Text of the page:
Orders of the Day — Southern Cameroons

Part of the debate – in the House of Commons at 12:00 am on 1st August 1961.

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Photo of Mr George Thomson Mr George Thomson , Dundee East 12:00 am, 1st August 1961

To make my own position clear, may I say that if the Minister wishes to make a statement in answer to his hon. Friends I have no desire to stand in his way? I rose because the Minister did not rise and it is for that reason I assume that you, Mr. Deputy-Speaker, called me.

As I was saying, I was anxious to raise with the Government the situation in the Southern Cameroons. As the House will know, this is a Territory for which we operate a trusteeship under the United Nations. The Southern Cameroons chose in a United Nations plebiscite on 11th February of this year to join with the Cameroun Republic, a former French Territory. The United Nations in its wisdom decided that the union between the Southern Cameroons and the Cameroun Republic should take place on 1st October this year. This is a very short period indeed even in the most favourable circumstances but the circumstances here, as the Minister will agree, are in many ways anything but favourable.

The problem of uniting these two territories would in any event be difficult. They are two territories of completely different cultures, with different political systems, the one English-speaking and the other French-speaking in the language of its administration. There are extremely complex problems in bringing these two countries together within one national State. So far as I can discover, no serious work has been done on joining these countries and getting down to the hard problems of bringing them together. So far only a number of very general declarations have been made about the kind of framework that might be proposed. In these circumstances a potentially very dangerous situation has arisen.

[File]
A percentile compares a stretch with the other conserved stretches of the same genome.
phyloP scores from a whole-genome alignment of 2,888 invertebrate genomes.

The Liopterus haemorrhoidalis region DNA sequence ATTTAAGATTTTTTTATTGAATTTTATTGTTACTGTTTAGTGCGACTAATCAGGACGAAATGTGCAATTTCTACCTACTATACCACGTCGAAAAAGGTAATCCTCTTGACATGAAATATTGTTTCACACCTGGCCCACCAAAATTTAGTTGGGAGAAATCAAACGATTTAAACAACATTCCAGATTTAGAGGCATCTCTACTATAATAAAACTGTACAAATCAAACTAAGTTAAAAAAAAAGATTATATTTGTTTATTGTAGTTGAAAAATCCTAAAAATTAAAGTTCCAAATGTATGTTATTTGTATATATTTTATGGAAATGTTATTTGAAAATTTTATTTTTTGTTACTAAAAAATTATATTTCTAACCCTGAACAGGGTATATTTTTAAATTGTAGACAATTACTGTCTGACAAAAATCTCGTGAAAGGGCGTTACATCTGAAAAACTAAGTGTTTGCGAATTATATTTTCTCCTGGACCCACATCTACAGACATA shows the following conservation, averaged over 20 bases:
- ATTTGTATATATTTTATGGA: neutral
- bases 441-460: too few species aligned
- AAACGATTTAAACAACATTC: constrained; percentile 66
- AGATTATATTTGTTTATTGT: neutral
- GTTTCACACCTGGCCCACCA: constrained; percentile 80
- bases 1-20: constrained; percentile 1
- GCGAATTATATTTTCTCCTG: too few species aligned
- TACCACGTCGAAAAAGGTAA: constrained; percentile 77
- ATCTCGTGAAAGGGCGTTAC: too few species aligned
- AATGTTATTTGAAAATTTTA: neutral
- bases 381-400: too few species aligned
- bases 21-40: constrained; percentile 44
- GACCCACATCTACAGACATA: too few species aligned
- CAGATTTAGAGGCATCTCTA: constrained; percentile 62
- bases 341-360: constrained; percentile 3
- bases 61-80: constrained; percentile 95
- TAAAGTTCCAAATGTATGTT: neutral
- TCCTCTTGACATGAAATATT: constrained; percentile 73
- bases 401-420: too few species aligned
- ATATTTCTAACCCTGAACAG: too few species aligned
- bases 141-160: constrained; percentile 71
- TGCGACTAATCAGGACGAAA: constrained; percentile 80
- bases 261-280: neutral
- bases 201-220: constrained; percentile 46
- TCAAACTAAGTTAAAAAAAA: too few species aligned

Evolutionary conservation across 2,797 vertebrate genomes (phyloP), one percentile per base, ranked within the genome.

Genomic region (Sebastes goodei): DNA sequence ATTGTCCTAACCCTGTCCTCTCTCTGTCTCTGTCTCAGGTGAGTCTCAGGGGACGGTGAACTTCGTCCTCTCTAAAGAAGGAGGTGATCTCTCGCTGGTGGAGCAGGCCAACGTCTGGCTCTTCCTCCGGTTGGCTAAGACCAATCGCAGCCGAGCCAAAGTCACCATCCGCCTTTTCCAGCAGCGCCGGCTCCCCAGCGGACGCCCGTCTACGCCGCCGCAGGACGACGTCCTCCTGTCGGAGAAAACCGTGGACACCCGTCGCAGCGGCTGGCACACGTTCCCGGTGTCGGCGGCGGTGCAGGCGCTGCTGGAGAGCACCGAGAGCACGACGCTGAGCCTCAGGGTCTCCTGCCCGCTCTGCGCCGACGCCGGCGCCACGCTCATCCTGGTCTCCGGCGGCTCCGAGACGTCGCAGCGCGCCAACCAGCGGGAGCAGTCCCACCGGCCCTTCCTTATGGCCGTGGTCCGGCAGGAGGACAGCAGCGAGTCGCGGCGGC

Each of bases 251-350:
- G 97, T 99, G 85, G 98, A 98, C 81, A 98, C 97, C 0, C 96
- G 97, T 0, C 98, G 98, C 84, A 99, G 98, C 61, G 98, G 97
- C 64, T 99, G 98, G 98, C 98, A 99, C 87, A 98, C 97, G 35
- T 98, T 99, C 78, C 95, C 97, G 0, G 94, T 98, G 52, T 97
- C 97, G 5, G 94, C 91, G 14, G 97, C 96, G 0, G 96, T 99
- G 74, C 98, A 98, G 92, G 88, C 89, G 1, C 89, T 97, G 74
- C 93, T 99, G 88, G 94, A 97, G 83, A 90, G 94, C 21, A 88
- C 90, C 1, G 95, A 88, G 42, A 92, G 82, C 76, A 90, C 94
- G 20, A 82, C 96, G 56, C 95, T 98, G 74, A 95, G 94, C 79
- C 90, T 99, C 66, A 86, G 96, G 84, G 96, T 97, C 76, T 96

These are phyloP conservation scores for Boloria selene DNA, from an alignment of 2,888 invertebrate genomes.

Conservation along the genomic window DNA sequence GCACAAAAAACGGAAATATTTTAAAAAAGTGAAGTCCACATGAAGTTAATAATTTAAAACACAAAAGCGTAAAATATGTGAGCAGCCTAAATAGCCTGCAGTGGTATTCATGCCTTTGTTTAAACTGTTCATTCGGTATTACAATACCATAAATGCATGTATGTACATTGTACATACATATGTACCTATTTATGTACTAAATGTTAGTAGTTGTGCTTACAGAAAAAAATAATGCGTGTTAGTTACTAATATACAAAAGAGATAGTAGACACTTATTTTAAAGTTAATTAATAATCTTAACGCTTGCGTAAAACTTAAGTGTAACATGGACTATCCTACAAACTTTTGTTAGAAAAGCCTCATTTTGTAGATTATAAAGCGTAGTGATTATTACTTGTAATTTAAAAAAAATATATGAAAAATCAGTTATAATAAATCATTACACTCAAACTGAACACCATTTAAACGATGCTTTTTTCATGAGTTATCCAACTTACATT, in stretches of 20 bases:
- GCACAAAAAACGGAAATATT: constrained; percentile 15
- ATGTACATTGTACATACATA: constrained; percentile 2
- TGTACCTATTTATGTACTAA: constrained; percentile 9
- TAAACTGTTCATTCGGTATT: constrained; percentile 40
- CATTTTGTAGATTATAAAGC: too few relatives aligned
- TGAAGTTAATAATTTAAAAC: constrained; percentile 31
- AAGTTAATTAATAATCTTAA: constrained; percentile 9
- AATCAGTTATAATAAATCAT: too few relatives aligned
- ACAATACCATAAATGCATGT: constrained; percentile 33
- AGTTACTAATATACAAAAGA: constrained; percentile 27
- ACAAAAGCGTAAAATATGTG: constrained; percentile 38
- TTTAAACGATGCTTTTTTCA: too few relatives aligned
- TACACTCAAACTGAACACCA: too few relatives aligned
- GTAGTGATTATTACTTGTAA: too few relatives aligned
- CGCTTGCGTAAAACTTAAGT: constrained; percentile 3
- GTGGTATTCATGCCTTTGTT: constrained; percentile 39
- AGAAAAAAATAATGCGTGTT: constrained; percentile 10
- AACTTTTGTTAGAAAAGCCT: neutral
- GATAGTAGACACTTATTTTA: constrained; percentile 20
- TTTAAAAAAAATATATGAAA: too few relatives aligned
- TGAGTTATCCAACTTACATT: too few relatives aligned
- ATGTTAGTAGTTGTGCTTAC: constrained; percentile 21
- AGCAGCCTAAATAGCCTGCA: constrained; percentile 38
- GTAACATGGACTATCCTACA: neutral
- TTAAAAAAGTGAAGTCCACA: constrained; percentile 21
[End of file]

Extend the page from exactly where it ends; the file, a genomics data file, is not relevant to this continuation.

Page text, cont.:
I bring the matter before the House tonight for three reasons; first, out of concern for the safety of our own nationals in the Southern Cameroons and because I think the House is entitled to have a statement from the Government on this vitally important matter; secondly, out of a regard for the welfare of the inhabitants of the territory, for which we have been responsible ever since the First World War and whose wishes we would like to see fulfilled so far as we possibly can; and, thirdly, because if anything goes wrong in the Southern Cameroons on and after 1st October—we pray that it will not—the British Government and the British people will get the blame for it. I therefore raise the matter because we in this House are concerned with the good name and reputation of the Government in administering this kind of trusteeship territory.

It may be suggested that I am painting an unusually gloomy picture of foreboding for the future of the Southern Cameroons. If that is so, I should like to produce evidence for expressing these views. I can conveniently do it from two sources—The Times and a letter which I received today from a correspondent in the Southern Cameroons.

In a recent issue The Times drew attention to the anxieties in the Cameroons. It said, among other things, that When British rule in the Southern Cameroons ceases on October 1, a situation is likely to develop which could be fraught with danger. It went on to state that Expatriate civil servants, of whom there are about 130 in the territory, are loth to remain there after independence unless their safety can be assured.… A proposed aid mission has had to be shelved because there will be no civil servants to administer it. That is a very serious situation indeed. It also states that: weapons licences are being issued to the senior staff of commercial firms to enable them to defend their own estates.… As a further precaution, the British Government plan to have a naval vessel in the vicinity for some weeks after October 1. When The Times reports in these terms I think there is reasonable cause for anxiety.